Unless you have been living under a rock, it should be no surprise that we are are in a very strong seller’s market. In this market, buyers have been bumping up against multiple offers and bidding wars.
You’ve finally found the perfect home. You are all set to make an offer and your agent puts in a bid. You wait on pins and needles hoping that your offer is accept. Finally your agent calls you back with a big curve ball. The sellers have decided to go to “highest and best”.
So what does this mean?
It is a competitive bidding situation where qualified buyers must submit their final and BEST offer by a certain date and time. The seller will then choose the best offer in the pile. The decisions are final and there is no going back once the decision is made.
Highest and best is designed to create a bidding war to secure the highest possible price for the seller. It is a mechanism that works very well for sellers in markets with high demand and low inventory – which is precisely what we have in the current Westchester market.
This presents obvious problems for buyers. How far do you go in order to secure a home? In a market this tight many buyers have already been through 1 – 3 rounds of competitive bidding which they have lost. They don’t want to lose out again, but they certainly don’t want to overpay for the home.
It’s a tough question. Overpaying can create its own set of issues, particularly with respect to the appraisal process. So if the buyer is financing a good part of the purchase (and most are) they run the risk of slamming into that obstacle down the road.
The escalation clause is designed to get around some of these issues. It turns the tables on the highest and best tactic just a bit by giving some power back to the buyer.
You want to make an offer of $500,000 on a home. This offer is consistent with recent comparable sales. But, you are willing to go up to $510,000. In a highest and best scenario, many would feel obligated to immediately go up to $510,000. However, that prices seems a bit high for this particular home.
Highest and best is meant to push buyers to put that extra $10k on the table and show all their cards. The escalation clause ensures that the buyer will only pay that $10k more if competing bids warrant such a price.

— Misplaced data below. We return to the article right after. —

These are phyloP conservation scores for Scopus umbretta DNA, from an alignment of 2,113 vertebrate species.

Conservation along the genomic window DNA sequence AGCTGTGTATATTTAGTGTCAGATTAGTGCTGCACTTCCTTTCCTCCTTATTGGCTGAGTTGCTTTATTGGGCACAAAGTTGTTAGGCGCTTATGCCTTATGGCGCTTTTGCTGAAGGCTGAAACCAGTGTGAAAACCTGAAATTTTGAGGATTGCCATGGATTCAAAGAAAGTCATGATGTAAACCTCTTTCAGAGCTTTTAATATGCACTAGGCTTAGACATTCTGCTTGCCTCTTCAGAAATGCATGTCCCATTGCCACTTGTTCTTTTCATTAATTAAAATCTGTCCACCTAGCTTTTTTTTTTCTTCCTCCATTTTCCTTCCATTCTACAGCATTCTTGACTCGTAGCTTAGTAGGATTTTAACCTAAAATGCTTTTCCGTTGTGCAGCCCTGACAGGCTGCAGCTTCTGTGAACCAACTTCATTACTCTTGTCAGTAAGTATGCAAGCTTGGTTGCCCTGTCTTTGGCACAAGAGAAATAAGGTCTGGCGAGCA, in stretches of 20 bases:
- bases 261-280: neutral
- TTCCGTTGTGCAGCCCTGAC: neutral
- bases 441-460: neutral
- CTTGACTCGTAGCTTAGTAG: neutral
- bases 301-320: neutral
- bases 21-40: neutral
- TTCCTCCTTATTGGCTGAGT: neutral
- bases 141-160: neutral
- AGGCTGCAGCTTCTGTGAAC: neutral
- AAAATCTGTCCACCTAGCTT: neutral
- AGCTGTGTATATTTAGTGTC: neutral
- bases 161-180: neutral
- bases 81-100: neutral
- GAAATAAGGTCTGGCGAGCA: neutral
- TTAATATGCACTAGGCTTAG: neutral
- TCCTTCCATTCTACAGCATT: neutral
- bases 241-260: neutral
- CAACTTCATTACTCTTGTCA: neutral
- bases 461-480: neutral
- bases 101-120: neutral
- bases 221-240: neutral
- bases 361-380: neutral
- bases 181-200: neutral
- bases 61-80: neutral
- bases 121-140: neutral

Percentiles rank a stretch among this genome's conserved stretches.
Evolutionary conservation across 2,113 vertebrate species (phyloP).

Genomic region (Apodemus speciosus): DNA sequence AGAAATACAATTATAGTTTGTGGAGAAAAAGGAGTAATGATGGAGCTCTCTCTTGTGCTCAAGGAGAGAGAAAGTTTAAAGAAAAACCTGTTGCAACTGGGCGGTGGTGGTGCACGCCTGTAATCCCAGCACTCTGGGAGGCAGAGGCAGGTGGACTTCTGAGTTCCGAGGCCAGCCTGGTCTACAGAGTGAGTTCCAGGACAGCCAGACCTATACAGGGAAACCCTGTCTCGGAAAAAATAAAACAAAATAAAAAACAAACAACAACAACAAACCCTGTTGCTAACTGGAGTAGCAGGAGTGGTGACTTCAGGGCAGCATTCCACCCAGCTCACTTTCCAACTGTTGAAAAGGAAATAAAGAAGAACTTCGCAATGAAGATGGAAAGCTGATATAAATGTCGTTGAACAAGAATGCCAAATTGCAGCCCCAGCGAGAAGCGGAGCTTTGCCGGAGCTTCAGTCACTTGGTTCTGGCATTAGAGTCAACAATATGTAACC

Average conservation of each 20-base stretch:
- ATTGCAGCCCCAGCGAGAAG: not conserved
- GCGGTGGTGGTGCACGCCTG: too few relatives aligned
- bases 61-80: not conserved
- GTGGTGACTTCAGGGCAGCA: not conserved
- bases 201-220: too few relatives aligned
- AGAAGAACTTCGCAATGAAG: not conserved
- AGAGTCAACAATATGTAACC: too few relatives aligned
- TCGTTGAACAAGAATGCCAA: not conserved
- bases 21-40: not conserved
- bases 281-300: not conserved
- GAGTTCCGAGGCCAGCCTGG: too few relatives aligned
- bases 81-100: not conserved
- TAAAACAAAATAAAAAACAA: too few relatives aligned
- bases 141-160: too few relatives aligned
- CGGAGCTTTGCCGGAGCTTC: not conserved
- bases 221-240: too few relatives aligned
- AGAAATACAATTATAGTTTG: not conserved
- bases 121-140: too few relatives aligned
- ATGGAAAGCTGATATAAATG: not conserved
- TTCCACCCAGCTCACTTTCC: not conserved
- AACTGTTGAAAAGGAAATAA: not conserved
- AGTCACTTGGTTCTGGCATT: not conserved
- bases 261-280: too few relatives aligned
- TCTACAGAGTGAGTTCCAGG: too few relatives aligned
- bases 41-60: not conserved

The offer will be for $500,000 with the following escalation clause: In the case of a multiple bids the buyer will out bid all competing offers by $5000, with a ceiling for the final offer set at $510,000.
Let’s say the highest offer on the table is $502,000. Then the escalation clause puts your competing bid at $507,000.
If the highest offer on the table is $495,000, that puts your competing bid at $500,000.
In other words, this type of bidding offers sellers more than their highest alternate bid without giving away the store if the competition is bidding lower than expected.
It allows buyers to offer their best possible price without the risk of becoming an outlier who is overpaying by a large sum. It also can take the “edge” off of the sellers market frenzy and gives some control back to the home buyer.
That’s why there is a cap on the escalation clause. In this instance, you are making it clear that you are not going beyond $510,000. If the nearest competing bid is $509,000, your best offer is $510,000.
If a competing bid offers more than $510,000, then you will probably lose the house. That risk can’t be completely removed unless price is no object!
Let me make this clear: this type of bidding is not a guarantee. There is always the risk that someone with deeper pockets will be willing to overpay. That’s a risk everyone takes when the subject themselves to competitive bidding. It simply allows you to offer your best bid without subjecting yourself to a bidding war frenzy.
This type of clause is not that common. Being uncommon, there is often pushback from sellers and their agents. Some will claim that it it is an attempt to “game” a highest and best bid. So what? Aren’t sellers trying to “game” a bull market with the pressure of a highest and best competitive bid? I have had agents reject outright any escalation clauses. In that case, I go back to my client and we devise the best “highest and best” offer that we can.
It is my belief that escalation clauses should be used carefully. Most buyers aren’t ready to step up to the plate and give their best offer until they have failed once or twice. As a buyers agent, I often suggest this type of tactic when my clients have been subject to multiple bidding wars. They are weary of losing out on homes by about $1000-$5000 and are willing go that extra mile to secure a home. They are tired of the game, but they don’t want to overpay.
Competitive markets can take all the enthusiasm out of buyers because they feel they have lost all control of the process. This gives them a modicum of control back. I also think it is useful when a bidding wars are too frenzied. It takes some of the heat out of them.
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